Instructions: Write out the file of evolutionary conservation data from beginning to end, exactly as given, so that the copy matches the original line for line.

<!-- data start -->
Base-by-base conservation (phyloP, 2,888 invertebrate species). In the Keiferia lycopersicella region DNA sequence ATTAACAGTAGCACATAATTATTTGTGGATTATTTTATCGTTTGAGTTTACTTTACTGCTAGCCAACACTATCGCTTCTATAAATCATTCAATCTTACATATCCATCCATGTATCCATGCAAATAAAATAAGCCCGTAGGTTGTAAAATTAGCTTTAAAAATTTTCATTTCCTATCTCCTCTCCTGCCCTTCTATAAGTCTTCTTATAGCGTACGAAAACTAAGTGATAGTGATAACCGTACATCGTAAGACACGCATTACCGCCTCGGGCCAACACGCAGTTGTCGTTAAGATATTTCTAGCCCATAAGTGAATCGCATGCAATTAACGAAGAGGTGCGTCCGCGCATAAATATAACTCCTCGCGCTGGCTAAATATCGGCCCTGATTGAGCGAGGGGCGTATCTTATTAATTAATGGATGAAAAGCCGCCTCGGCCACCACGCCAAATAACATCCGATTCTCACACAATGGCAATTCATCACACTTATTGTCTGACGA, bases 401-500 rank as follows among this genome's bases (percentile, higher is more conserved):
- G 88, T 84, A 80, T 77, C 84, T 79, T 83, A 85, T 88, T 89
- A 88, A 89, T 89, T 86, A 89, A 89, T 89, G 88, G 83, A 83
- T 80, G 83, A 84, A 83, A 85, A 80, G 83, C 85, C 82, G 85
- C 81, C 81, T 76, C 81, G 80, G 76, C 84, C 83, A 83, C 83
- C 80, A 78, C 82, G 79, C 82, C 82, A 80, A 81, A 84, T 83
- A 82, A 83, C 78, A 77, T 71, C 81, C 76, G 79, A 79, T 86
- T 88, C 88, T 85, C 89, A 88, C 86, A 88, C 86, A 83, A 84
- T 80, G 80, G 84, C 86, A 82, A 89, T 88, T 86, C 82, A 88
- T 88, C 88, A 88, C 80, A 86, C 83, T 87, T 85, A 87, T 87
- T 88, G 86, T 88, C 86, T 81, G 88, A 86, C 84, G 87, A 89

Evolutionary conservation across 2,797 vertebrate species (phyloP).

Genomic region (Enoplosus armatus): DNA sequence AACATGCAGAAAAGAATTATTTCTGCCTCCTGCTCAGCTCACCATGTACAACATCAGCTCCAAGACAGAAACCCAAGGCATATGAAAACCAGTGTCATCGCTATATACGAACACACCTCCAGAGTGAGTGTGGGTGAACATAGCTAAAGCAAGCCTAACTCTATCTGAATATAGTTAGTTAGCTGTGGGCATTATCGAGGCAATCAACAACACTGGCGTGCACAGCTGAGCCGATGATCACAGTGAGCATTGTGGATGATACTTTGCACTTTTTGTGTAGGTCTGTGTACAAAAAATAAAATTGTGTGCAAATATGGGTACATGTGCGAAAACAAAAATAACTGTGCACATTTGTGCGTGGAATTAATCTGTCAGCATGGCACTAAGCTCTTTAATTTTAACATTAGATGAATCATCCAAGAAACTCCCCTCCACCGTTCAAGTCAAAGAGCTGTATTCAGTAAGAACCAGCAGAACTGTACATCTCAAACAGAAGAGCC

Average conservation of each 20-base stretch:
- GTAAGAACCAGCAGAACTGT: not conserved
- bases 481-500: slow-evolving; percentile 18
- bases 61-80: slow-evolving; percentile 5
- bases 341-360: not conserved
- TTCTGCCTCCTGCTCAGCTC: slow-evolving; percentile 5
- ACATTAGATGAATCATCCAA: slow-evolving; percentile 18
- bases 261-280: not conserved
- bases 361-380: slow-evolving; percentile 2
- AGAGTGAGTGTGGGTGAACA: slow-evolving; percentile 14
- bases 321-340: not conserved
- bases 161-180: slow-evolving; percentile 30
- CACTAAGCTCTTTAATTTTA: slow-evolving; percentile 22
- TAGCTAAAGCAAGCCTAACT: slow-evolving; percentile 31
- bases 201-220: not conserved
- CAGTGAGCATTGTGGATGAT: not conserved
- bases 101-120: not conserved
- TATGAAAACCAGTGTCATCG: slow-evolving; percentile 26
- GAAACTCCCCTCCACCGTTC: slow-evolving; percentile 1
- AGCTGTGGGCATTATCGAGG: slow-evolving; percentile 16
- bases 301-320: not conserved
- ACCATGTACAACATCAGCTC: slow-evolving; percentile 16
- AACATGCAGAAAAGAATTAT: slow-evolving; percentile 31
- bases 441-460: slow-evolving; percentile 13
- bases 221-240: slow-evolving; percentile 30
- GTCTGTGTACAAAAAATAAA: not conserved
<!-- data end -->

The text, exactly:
Base-by-base conservation (phyloP, 2,888 invertebrate species). In the Keiferia lycopersicella region DNA sequence ATTAACAGTAGCACATAATTATTTGTGGATTATTTTATCGTTTGAGTTTACTTTACTGCTAGCCAACACTATCGCTTCTATAAATCATTCAATCTTACATATCCATCCATGTATCCATGCAAATAAAATAAGCCCGTAGGTTGTAAAATTAGCTTTAAAAATTTTCATTTCCTATCTCCTCTCCTGCCCTTCTATAAGTCTTCTTATAGCGTACGAAAACTAAGTGATAGTGATAACCGTACATCGTAAGACACGCATTACCGCCTCGGGCCAACACGCAGTTGTCGTTAAGATATTTCTAGCCCATAAGTGAATCGCATGCAATTAACGAAGAGGTGCGTCCGCGCATAAATATAACTCCTCGCGCTGGCTAAATATCGGCCCTGATTGAGCGAGGGGCGTATCTTATTAATTAATGGATGAAAAGCCGCCTCGGCCACCACGCCAAATAACATCCGATTCTCACACAATGGCAATTCATCACACTTATTGTCTGACGA, bases 401-500 rank as follows among this genome's bases (percentile, higher is more conserved):
- G 88, T 84, A 80, T 77, C 84, T 79, T 83, A 85, T 88, T 89
- A 88, A 89, T 89, T 86, A 89, A 89, T 89, G 88, G 83, A 83
- T 80, G 83, A 84, A 83, A 85, A 80, G 83, C 85, C 82, G 85
- C 81, C 81, T 76, C 81, G 80, G 76, C 84, C 83, A 83, C 83
- C 80, A 78, C 82, G 79, C 82, C 82, A 80, A 81, A 84, T 83
- A 82, A 83, C 78, A 77, T 71, C 81, C 76, G 79, A 79, T 86
- T 88, C 88, T 85, C 89, A 88, C 86, A 88, C 86, A 83, A 84
- T 80, G 80, G 84, C 86, A 82, A 89, T 88, T 86, C 82, A 88
- T 88, C 88, A 88, C 80, A 86, C 83, T 87, T 85, A 87, T 87
- T 88, G 86, T 88, C 86, T 81, G 88, A 86, C 84, G 87, A 89

Evolutionary conservation across 2,797 vertebrate species (phyloP).

Genomic region (Enoplosus armatus): DNA sequence AACATGCAGAAAAGAATTATTTCTGCCTCCTGCTCAGCTCACCATGTACAACATCAGCTCCAAGACAGAAACCCAAGGCATATGAAAACCAGTGTCATCGCTATATACGAACACACCTCCAGAGTGAGTGTGGGTGAACATAGCTAAAGCAAGCCTAACTCTATCTGAATATAGTTAGTTAGCTGTGGGCATTATCGAGGCAATCAACAACACTGGCGTGCACAGCTGAGCCGATGATCACAGTGAGCATTGTGGATGATACTTTGCACTTTTTGTGTAGGTCTGTGTACAAAAAATAAAATTGTGTGCAAATATGGGTACATGTGCGAAAACAAAAATAACTGTGCACATTTGTGCGTGGAATTAATCTGTCAGCATGGCACTAAGCTCTTTAATTTTAACATTAGATGAATCATCCAAGAAACTCCCCTCCACCGTTCAAGTCAAAGAGCTGTATTCAGTAAGAACCAGCAGAACTGTACATCTCAAACAGAAGAGCC

Average conservation of each 20-base stretch:
- GTAAGAACCAGCAGAACTGT: not conserved
- bases 481-500: slow-evolving; percentile 18
- bases 61-80: slow-evolving; percentile 5
- bases 341-360: not conserved
- TTCTGCCTCCTGCTCAGCTC: slow-evolving; percentile 5
- ACATTAGATGAATCATCCAA: slow-evolving; percentile 18
- bases 261-280: not conserved
- bases 361-380: slow-evolving; percentile 2
- AGAGTGAGTGTGGGTGAACA: slow-evolving; percentile 14
- bases 321-340: not conserved
- bases 161-180: slow-evolving; percentile 30
- CACTAAGCTCTTTAATTTTA: slow-evolving; percentile 22
- TAGCTAAAGCAAGCCTAACT: slow-evolving; percentile 31
- bases 201-220: not conserved
- CAGTGAGCATTGTGGATGAT: not conserved
- bases 101-120: not conserved
- TATGAAAACCAGTGTCATCG: slow-evolving; percentile 26
- GAAACTCCCCTCCACCGTTC: slow-evolving; percentile 1
- AGCTGTGGGCATTATCGAGG: slow-evolving; percentile 16
- bases 301-320: not conserved
- ACCATGTACAACATCAGCTC: slow-evolving; percentile 16
- AACATGCAGAAAAGAATTAT: slow-evolving; percentile 31
- bases 441-460: slow-evolving; percentile 13
- bases 221-240: slow-evolving; percentile 30
- GTCTGTGTACAAAAAATAAA: not conserved